If we know a little English, I don’t think it would be hard for us to know what Fire Safe means, right?

And if you add the word valve in front of these words, I think it is pretty understandable. But just in case, I’ll define it for you in the blink of an eye:

Fire Safe valves are valves of different types that are generally installed in piping systems where the process fluid(s) represent a potential fire hazard to ensure a safe and reliable shut-off in case of fire.

To do so, they must be certified under the standards corresponding to the so-called Fire Tests.

Among the most relevant standards are:

  • ISO 10497: 2010 Valve testing – Requirements for fire type test
  • API 607: Fire test for quarter-turn valves and valves equipped with non-metallic seats
  • API 6FA, API 6FB, API 6FD, BS6755-pt.2: Standard for fire test of valvesFiresafe valve for dummies

Firesafe valve for dummies

The term fire-safe refers to the ability of a valve to minimize the loss or leakage of process fluid to the outlet or atmosphere after being exposed to a fire test. In other words, by design, fire-safe valves are able to withstand a fire without losing their functionality entirely or creating a safety problem for people or the environment due to leakage of process fluid.

Fire tests for these valves are based on a basic theory. They must withstand at least 30 minutes. This is the maximum time to control fire without structural damage, pipe collapse, and other irreversible damage that can increase the size of the problem.

In other words, the valve is exposed to a controlled fire for 30 minutes to see how it performs. The valve will be certified if it maintains the minimum functionality required by the tested standard.

Fire Safe Redfluid Needle Valves

At Redfluid we manufacture needle valves of different types, for lines from 1/8 to 4″ diameter and pressures up to 2200 bar including fire-safe needle valves. All Redfluid needle valves are certified under the corresponding norms and standards for their function. Learn more about Redfluid needle valves here.

Fire Safe Ball Valves manufacturer Redfluid

Obviously, at Redfluid we manufacture Fire Safe ball valves and many other types of ball valves. Of course, all ball valves at Redfluid are tested and certified according to the relevant standards, such as API 607 and ISO 10497. If you are a valve freak visit our Redfluid ball valves page.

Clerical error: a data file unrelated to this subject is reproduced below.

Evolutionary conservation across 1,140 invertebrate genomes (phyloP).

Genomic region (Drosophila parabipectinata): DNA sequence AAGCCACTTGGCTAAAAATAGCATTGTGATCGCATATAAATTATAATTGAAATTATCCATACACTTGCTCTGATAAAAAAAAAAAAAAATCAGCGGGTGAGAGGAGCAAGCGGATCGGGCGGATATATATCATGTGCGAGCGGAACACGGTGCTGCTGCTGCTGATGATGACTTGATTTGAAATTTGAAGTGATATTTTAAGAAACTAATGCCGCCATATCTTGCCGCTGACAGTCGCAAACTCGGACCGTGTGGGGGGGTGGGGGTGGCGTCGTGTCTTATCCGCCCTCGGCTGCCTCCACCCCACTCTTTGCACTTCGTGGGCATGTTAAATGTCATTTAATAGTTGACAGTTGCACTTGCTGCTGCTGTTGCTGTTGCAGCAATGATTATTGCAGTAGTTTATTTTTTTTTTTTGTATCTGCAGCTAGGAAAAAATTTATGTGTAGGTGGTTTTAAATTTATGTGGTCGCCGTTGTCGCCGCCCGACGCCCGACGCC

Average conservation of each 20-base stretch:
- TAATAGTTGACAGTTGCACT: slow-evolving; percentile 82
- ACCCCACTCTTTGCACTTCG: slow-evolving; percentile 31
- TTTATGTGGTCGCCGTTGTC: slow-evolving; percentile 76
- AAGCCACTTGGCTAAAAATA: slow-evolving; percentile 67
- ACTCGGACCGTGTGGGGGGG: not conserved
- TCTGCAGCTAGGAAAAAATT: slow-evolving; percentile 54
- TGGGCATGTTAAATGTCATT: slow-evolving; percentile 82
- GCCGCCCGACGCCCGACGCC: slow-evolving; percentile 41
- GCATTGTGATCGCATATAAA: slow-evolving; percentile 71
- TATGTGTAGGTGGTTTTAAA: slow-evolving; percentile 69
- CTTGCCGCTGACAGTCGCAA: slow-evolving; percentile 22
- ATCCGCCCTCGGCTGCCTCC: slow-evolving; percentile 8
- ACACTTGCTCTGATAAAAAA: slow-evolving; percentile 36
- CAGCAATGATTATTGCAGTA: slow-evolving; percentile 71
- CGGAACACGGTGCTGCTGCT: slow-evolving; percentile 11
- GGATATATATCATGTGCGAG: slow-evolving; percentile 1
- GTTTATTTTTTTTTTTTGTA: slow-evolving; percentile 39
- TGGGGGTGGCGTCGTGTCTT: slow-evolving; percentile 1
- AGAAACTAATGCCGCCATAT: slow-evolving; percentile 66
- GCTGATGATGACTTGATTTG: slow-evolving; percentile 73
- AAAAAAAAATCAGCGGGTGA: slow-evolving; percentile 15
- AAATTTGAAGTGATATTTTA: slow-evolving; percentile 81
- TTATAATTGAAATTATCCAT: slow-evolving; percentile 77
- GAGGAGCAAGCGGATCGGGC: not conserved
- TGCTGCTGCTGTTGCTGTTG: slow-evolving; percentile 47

Fire Safe or ATEX

Fire Safe certification and ATEX certification for valves are obtained from two standards. They exist to ensure the safe operation of valves in installations exposed to hazardous environments.

Fire Safe certification is obtained from the safety standards used for valves in potentially explosive atmospheres. These are developed by the American Petroleum Institute (API) and adopted by many other countries. This certification is achieved by passing the tests established by standards such as API607, API6FA, 6FB, and 6FD. Another standard that applies, in this case, is ISO10497. It is important to note that, although based on the same principle described above, these standards are different. API 607 provides guidelines for quarter-turn valves, such as ball valves, and other valves that do not have metal seats when under pressure. In contrast, API 6FA focuses on fire tests for valves of API 6A and API 6D design with metal seating.

How to obtain ATEX certification

ATEX certification is obtained from the safety standard developed by the European Commission. It focuses primarily on the prevention of explosions caused by dust particles in areas with hazardous atmospheres, such as mines and factories. The standard requires that all parts of a valve be designed to prevent the ignition from occurring due to the buildup of static electricity or hot surfaces coming into contact with combustible dust particles present in the surrounding atmosphere. For this purpose, the valves must be constructed of approved materials. In addition, they must be properly grounded and capable of containing sparks generated by friction between parts when opening and closing the valve. The tests performed for this certification are described in the ISO10497 standard.

Hey, and if you need anything else or have any doubts, contact us. That’s what we are here for.